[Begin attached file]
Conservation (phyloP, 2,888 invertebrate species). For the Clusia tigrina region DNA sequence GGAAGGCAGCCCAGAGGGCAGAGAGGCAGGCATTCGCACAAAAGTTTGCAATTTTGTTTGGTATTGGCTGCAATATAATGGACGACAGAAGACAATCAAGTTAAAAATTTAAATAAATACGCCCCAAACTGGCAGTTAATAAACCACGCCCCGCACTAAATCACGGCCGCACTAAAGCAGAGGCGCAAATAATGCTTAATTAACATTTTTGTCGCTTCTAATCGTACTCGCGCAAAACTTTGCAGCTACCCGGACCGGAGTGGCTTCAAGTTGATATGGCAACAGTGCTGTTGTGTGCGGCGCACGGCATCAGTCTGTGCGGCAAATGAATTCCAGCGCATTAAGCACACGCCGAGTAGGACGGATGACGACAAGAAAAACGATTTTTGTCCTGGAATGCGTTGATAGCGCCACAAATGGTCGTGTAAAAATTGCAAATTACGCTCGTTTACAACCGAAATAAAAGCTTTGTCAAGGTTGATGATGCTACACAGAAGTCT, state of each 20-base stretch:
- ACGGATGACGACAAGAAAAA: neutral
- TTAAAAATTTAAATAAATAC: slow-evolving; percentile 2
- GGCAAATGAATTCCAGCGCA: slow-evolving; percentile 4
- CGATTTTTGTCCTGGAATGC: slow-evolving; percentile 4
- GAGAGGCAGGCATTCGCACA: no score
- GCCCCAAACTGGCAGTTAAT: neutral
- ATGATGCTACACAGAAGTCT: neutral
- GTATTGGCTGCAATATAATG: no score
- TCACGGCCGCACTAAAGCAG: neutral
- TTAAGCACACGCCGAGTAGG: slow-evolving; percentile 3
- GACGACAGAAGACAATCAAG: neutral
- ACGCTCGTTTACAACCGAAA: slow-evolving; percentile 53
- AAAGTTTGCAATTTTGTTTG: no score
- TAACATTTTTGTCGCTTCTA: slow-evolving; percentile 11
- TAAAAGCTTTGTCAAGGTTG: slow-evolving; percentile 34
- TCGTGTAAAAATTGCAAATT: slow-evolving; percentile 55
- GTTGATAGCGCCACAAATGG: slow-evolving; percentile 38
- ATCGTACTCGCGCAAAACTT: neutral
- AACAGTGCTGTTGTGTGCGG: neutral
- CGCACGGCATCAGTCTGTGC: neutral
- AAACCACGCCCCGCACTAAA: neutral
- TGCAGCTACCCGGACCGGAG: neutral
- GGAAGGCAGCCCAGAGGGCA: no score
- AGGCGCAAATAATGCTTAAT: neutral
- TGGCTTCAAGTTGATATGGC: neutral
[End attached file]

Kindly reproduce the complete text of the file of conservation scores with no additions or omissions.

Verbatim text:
Conservation (phyloP, 2,888 invertebrate species). For the Clusia tigrina region DNA sequence GGAAGGCAGCCCAGAGGGCAGAGAGGCAGGCATTCGCACAAAAGTTTGCAATTTTGTTTGGTATTGGCTGCAATATAATGGACGACAGAAGACAATCAAGTTAAAAATTTAAATAAATACGCCCCAAACTGGCAGTTAATAAACCACGCCCCGCACTAAATCACGGCCGCACTAAAGCAGAGGCGCAAATAATGCTTAATTAACATTTTTGTCGCTTCTAATCGTACTCGCGCAAAACTTTGCAGCTACCCGGACCGGAGTGGCTTCAAGTTGATATGGCAACAGTGCTGTTGTGTGCGGCGCACGGCATCAGTCTGTGCGGCAAATGAATTCCAGCGCATTAAGCACACGCCGAGTAGGACGGATGACGACAAGAAAAACGATTTTTGTCCTGGAATGCGTTGATAGCGCCACAAATGGTCGTGTAAAAATTGCAAATTACGCTCGTTTACAACCGAAATAAAAGCTTTGTCAAGGTTGATGATGCTACACAGAAGTCT, state of each 20-base stretch:
- ACGGATGACGACAAGAAAAA: neutral
- TTAAAAATTTAAATAAATAC: slow-evolving; percentile 2
- GGCAAATGAATTCCAGCGCA: slow-evolving; percentile 4
- CGATTTTTGTCCTGGAATGC: slow-evolving; percentile 4
- GAGAGGCAGGCATTCGCACA: no score
- GCCCCAAACTGGCAGTTAAT: neutral
- ATGATGCTACACAGAAGTCT: neutral
- GTATTGGCTGCAATATAATG: no score
- TCACGGCCGCACTAAAGCAG: neutral
- TTAAGCACACGCCGAGTAGG: slow-evolving; percentile 3
- GACGACAGAAGACAATCAAG: neutral
- ACGCTCGTTTACAACCGAAA: slow-evolving; percentile 53
- AAAGTTTGCAATTTTGTTTG: no score
- TAACATTTTTGTCGCTTCTA: slow-evolving; percentile 11
- TAAAAGCTTTGTCAAGGTTG: slow-evolving; percentile 34
- TCGTGTAAAAATTGCAAATT: slow-evolving; percentile 55
- GTTGATAGCGCCACAAATGG: slow-evolving; percentile 38
- ATCGTACTCGCGCAAAACTT: neutral
- AACAGTGCTGTTGTGTGCGG: neutral
- CGCACGGCATCAGTCTGTGC: neutral
- AAACCACGCCCCGCACTAAA: neutral
- TGCAGCTACCCGGACCGGAG: neutral
- GGAAGGCAGCCCAGAGGGCA: no score
- AGGCGCAAATAATGCTTAAT: neutral
- TGGCTTCAAGTTGATATGGC: neutral